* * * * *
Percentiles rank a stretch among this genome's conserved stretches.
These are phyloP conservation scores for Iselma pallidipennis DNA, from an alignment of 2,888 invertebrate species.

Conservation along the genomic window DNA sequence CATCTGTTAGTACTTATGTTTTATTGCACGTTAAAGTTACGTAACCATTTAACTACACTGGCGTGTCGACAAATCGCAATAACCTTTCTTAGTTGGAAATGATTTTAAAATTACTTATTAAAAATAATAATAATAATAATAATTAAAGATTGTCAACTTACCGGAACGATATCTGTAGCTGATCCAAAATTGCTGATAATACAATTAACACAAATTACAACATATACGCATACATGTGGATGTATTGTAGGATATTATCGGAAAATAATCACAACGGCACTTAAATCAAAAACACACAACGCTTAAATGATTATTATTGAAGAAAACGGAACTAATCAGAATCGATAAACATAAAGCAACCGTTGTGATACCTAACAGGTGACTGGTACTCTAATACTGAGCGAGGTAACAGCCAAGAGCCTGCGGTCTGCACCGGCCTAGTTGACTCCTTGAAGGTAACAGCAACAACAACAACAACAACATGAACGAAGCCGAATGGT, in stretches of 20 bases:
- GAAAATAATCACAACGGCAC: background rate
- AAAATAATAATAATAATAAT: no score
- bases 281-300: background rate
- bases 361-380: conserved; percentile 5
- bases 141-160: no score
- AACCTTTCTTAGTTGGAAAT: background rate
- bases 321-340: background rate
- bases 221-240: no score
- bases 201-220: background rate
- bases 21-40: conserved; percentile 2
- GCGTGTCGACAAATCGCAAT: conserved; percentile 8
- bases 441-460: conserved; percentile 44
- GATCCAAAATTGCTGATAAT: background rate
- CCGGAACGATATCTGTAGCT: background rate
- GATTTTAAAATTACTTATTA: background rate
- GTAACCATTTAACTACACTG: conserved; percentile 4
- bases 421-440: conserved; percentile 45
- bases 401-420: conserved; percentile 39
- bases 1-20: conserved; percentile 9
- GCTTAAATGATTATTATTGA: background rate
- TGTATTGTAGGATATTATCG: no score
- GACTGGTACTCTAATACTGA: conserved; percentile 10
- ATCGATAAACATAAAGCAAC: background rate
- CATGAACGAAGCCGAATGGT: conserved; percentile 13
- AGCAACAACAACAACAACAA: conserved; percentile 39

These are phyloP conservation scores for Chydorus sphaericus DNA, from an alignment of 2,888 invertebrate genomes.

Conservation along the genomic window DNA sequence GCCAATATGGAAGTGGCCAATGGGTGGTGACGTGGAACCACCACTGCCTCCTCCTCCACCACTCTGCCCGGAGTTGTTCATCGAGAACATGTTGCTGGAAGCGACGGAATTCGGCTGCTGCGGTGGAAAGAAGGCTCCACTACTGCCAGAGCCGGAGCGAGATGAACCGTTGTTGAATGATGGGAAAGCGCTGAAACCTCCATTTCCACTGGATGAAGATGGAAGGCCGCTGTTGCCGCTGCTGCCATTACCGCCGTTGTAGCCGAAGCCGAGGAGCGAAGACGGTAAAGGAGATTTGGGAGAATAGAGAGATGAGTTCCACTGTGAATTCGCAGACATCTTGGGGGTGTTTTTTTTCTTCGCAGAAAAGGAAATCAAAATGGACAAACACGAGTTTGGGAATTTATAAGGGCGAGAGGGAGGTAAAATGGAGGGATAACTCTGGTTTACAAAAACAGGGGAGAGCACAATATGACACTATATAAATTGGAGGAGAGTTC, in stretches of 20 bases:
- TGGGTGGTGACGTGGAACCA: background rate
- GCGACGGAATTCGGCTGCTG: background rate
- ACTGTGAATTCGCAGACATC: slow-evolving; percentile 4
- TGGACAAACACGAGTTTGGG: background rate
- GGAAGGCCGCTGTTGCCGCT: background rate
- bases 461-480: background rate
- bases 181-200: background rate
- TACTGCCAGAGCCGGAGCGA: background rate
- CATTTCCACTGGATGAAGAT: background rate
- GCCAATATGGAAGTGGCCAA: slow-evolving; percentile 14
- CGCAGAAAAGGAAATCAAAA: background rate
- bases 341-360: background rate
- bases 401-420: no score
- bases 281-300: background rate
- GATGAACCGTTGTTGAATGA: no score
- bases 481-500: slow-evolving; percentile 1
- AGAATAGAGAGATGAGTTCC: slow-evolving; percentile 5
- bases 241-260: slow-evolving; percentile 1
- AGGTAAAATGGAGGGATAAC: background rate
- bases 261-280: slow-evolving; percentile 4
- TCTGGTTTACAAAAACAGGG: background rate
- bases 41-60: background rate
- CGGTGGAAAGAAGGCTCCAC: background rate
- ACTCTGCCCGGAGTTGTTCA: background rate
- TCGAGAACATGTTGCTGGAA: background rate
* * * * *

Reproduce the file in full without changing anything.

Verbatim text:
Percentiles rank a stretch among this genome's conserved stretches.
These are phyloP conservation scores for Iselma pallidipennis DNA, from an alignment of 2,888 invertebrate species.

Conservation along the genomic window DNA sequence CATCTGTTAGTACTTATGTTTTATTGCACGTTAAAGTTACGTAACCATTTAACTACACTGGCGTGTCGACAAATCGCAATAACCTTTCTTAGTTGGAAATGATTTTAAAATTACTTATTAAAAATAATAATAATAATAATAATTAAAGATTGTCAACTTACCGGAACGATATCTGTAGCTGATCCAAAATTGCTGATAATACAATTAACACAAATTACAACATATACGCATACATGTGGATGTATTGTAGGATATTATCGGAAAATAATCACAACGGCACTTAAATCAAAAACACACAACGCTTAAATGATTATTATTGAAGAAAACGGAACTAATCAGAATCGATAAACATAAAGCAACCGTTGTGATACCTAACAGGTGACTGGTACTCTAATACTGAGCGAGGTAACAGCCAAGAGCCTGCGGTCTGCACCGGCCTAGTTGACTCCTTGAAGGTAACAGCAACAACAACAACAACAACATGAACGAAGCCGAATGGT, in stretches of 20 bases:
- GAAAATAATCACAACGGCAC: background rate
- AAAATAATAATAATAATAAT: no score
- bases 281-300: background rate
- bases 361-380: conserved; percentile 5
- bases 141-160: no score
- AACCTTTCTTAGTTGGAAAT: background rate
- bases 321-340: background rate
- bases 221-240: no score
- bases 201-220: background rate
- bases 21-40: conserved; percentile 2
- GCGTGTCGACAAATCGCAAT: conserved; percentile 8
- bases 441-460: conserved; percentile 44
- GATCCAAAATTGCTGATAAT: background rate
- CCGGAACGATATCTGTAGCT: background rate
- GATTTTAAAATTACTTATTA: background rate
- GTAACCATTTAACTACACTG: conserved; percentile 4
- bases 421-440: conserved; percentile 45
- bases 401-420: conserved; percentile 39
- bases 1-20: conserved; percentile 9
- GCTTAAATGATTATTATTGA: background rate
- TGTATTGTAGGATATTATCG: no score
- GACTGGTACTCTAATACTGA: conserved; percentile 10
- ATCGATAAACATAAAGCAAC: background rate
- CATGAACGAAGCCGAATGGT: conserved; percentile 13
- AGCAACAACAACAACAACAA: conserved; percentile 39

These are phyloP conservation scores for Chydorus sphaericus DNA, from an alignment of 2,888 invertebrate genomes.

Conservation along the genomic window DNA sequence GCCAATATGGAAGTGGCCAATGGGTGGTGACGTGGAACCACCACTGCCTCCTCCTCCACCACTCTGCCCGGAGTTGTTCATCGAGAACATGTTGCTGGAAGCGACGGAATTCGGCTGCTGCGGTGGAAAGAAGGCTCCACTACTGCCAGAGCCGGAGCGAGATGAACCGTTGTTGAATGATGGGAAAGCGCTGAAACCTCCATTTCCACTGGATGAAGATGGAAGGCCGCTGTTGCCGCTGCTGCCATTACCGCCGTTGTAGCCGAAGCCGAGGAGCGAAGACGGTAAAGGAGATTTGGGAGAATAGAGAGATGAGTTCCACTGTGAATTCGCAGACATCTTGGGGGTGTTTTTTTTCTTCGCAGAAAAGGAAATCAAAATGGACAAACACGAGTTTGGGAATTTATAAGGGCGAGAGGGAGGTAAAATGGAGGGATAACTCTGGTTTACAAAAACAGGGGAGAGCACAATATGACACTATATAAATTGGAGGAGAGTTC, in stretches of 20 bases:
- TGGGTGGTGACGTGGAACCA: background rate
- GCGACGGAATTCGGCTGCTG: background rate
- ACTGTGAATTCGCAGACATC: slow-evolving; percentile 4
- TGGACAAACACGAGTTTGGG: background rate
- GGAAGGCCGCTGTTGCCGCT: background rate
- bases 461-480: background rate
- bases 181-200: background rate
- TACTGCCAGAGCCGGAGCGA: background rate
- CATTTCCACTGGATGAAGAT: background rate
- GCCAATATGGAAGTGGCCAA: slow-evolving; percentile 14
- CGCAGAAAAGGAAATCAAAA: background rate
- bases 341-360: background rate
- bases 401-420: no score
- bases 281-300: background rate
- GATGAACCGTTGTTGAATGA: no score
- bases 481-500: slow-evolving; percentile 1
- AGAATAGAGAGATGAGTTCC: slow-evolving; percentile 5
- bases 241-260: slow-evolving; percentile 1
- AGGTAAAATGGAGGGATAAC: background rate
- bases 261-280: slow-evolving; percentile 4
- TCTGGTTTACAAAAACAGGG: background rate
- bases 41-60: background rate
- CGGTGGAAAGAAGGCTCCAC: background rate
- ACTCTGCCCGGAGTTGTTCA: background rate
- TCGAGAACATGTTGCTGGAA: background rate